Dr John Wright



Capsules are going where no-one has been before…

Dr John P Wright
Updated: 21 September 2006

Since Dr McCoy in “Star Trek” was able to diagnose common and esoteric diseases with a non-invasive hand held probe we have all been waiting for the magic gadget. The hand held ultrasound probe was perhaps the first step in this direction. Its utility continues to improve. Each iteration has more inbuilt intelligence, diagnostic ability and stability. As in all diagnostic equipment this elimination of operator variability is central to the process. As the price falls and the diagnostic return increases the role of the specialist technician falters and falls. This development of technical skills by intelligent machines is progressing relentlessly. A good example is abdominal ultrasound which in some European countries has joined endoscopy as a basic tool of the gastroenterologist. There is little doubt that non-invasive diagnostic machines are the future.

In clinical gastroenterology advancing technology is rapidly moving us to the ultimate goal of non invasive ambulant diagnosis. The initial revolution was the birth of the flexible endoscope. At first fiberoptic equipment took us to the duodenum and caecum. Less invasive than the radiology and open surgery of a previous period but nevertheless invasive and often uncomfortable. This plumbing phase of gastroenterology is fortunately passing although some specialist technicians continue to defend their turf vigorously.

Endoscopic Retrograde Cholangio-Pancreatography (ERCP) is moving from a diagnostic to a highly specialized interventional discipline. The diagnostic value of the current CAT and MRI scans in demonstrating small pancreatic and hepatic ducts is making diagnostic ERCP a back up option only.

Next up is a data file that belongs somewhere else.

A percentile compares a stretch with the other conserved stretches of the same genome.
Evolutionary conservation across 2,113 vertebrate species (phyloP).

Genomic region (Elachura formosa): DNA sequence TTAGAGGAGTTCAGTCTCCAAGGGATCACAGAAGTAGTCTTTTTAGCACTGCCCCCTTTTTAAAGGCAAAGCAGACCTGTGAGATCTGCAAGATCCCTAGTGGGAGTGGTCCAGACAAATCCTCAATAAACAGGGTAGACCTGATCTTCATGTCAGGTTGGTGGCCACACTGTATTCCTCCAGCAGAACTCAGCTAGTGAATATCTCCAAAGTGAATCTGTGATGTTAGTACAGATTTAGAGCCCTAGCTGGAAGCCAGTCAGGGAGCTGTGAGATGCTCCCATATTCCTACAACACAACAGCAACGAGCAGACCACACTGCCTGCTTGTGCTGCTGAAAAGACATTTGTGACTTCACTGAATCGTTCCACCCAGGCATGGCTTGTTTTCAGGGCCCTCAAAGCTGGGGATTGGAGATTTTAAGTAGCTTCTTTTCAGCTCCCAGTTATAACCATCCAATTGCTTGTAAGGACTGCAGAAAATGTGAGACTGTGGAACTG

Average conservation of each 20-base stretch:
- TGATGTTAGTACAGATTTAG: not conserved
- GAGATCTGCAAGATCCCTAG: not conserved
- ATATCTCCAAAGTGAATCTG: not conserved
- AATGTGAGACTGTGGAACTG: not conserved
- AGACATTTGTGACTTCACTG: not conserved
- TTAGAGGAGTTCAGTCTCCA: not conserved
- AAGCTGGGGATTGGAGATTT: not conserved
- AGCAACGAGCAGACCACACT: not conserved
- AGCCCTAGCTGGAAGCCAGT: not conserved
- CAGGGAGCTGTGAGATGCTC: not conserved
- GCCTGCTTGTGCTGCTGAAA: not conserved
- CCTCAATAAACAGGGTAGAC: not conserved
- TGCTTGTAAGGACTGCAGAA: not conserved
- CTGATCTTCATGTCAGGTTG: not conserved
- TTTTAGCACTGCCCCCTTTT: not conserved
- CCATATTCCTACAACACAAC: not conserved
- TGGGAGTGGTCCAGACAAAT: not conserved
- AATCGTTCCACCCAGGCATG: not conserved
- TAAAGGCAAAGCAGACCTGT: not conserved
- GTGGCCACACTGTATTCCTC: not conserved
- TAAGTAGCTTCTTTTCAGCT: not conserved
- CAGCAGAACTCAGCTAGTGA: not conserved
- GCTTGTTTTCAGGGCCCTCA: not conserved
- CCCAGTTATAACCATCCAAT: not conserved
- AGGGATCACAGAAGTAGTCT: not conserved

Diagnostic colonoscopy is similarly threatened by the new CAT scan equipment. A persistent problem for both techniques however is the cleansing of the colon required prior to examination and the need for filling the colon with air or liquid to enable visualization by eye or X ray. Both procedures can be uncomfortable although usually preferable to an upper gastrointestinal endoscopy.

The latest surge in technology is in the development of electronic capsules that can be swallowed. They then transmit information to an exterior recording device as they travel down the gastrointestinal tract from stomach through small bowel to colon and out in the traditional manner. Capsule endoscopy which photographs the gastrointestinal mucosa is now well established as the preferred technique to examine the small bowel. Although often used to identify sources of blood loss from the small bowel the detailed view of the mucosa and villi is creating a new paradigm of intestinal assessment that is not yet fully understood.

The recent arrival of the “SmartPill™” has moved the goal posts further along the road to Star Trek medicine. These capsules register pH and pressure continuously for 3 or more days. This is intended to give insight into the motility and pressures associated with functional disorders of the gut in particular. Understanding these pH/pressure recordings and their relevance to gastrointestinal symptoms is the next challenge. On the horizon are capsules that can be maneuvered and take samples. Whether these developments will enhance our detection of treatable conditions remains to be seen but as surely as direct vision of the gastrointestinal mucosa replaced barium radiology so the new technology will open a new physiological and diagnostic world.

Bring on the future…